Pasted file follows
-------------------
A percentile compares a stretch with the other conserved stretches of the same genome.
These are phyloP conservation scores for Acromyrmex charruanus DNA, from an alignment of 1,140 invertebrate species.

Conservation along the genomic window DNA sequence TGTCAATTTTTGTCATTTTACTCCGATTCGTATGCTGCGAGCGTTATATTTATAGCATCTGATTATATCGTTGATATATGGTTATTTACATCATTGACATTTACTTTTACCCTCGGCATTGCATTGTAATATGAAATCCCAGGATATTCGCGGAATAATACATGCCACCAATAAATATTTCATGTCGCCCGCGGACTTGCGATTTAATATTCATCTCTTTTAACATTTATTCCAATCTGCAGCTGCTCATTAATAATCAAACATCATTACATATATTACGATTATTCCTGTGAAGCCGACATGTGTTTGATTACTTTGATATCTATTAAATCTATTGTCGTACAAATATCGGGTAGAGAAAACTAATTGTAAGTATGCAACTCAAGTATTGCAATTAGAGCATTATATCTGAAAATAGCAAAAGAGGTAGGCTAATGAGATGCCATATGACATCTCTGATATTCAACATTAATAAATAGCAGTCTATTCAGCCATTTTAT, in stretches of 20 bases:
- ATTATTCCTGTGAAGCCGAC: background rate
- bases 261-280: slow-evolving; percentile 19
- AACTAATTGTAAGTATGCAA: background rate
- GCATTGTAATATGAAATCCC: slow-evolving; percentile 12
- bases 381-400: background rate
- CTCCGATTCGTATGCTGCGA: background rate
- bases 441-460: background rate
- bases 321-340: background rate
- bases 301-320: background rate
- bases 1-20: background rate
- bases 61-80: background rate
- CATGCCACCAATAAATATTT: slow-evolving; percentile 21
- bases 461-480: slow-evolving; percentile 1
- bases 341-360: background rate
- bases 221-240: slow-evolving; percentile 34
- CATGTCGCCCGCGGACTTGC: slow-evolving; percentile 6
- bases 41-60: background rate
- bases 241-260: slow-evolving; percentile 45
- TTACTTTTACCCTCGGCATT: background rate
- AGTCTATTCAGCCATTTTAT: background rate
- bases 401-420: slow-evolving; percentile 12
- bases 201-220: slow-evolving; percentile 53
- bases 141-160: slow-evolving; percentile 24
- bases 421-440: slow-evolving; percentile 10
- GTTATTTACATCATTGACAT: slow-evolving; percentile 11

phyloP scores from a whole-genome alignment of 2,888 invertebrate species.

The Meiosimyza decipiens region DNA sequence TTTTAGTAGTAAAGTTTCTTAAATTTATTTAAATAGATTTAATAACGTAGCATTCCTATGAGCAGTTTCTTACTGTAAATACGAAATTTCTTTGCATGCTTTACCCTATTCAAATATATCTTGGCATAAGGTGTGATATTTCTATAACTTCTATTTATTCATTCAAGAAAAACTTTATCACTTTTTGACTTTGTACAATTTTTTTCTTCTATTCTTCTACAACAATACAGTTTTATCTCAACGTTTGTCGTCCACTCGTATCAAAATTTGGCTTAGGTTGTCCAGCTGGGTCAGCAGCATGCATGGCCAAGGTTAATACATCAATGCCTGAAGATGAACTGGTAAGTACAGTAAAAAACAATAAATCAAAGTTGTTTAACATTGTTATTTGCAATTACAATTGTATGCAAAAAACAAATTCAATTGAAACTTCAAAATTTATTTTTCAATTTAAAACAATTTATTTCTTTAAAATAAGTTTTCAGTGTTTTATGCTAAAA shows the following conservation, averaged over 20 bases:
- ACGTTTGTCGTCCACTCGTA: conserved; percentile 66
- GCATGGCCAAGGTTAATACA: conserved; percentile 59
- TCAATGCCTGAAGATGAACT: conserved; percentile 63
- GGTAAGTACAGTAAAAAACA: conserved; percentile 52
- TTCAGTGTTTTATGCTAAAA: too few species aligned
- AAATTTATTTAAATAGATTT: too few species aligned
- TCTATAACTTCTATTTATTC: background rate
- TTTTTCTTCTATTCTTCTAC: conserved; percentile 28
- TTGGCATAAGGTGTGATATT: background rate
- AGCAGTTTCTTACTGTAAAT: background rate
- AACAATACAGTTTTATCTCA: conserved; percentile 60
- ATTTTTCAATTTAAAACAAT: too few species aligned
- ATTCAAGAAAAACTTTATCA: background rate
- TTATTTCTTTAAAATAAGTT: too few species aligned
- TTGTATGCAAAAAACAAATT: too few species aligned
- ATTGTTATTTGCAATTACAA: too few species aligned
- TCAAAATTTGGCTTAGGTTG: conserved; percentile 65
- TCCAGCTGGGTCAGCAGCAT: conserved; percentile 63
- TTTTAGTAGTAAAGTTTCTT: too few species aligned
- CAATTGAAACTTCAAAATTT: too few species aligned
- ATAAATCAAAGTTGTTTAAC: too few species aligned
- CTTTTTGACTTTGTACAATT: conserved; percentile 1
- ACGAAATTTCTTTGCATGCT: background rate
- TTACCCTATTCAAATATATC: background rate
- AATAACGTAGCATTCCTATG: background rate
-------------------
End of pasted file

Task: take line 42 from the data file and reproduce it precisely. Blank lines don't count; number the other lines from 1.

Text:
- ATTTTTCAATTTAAAACAAT: too few species aligned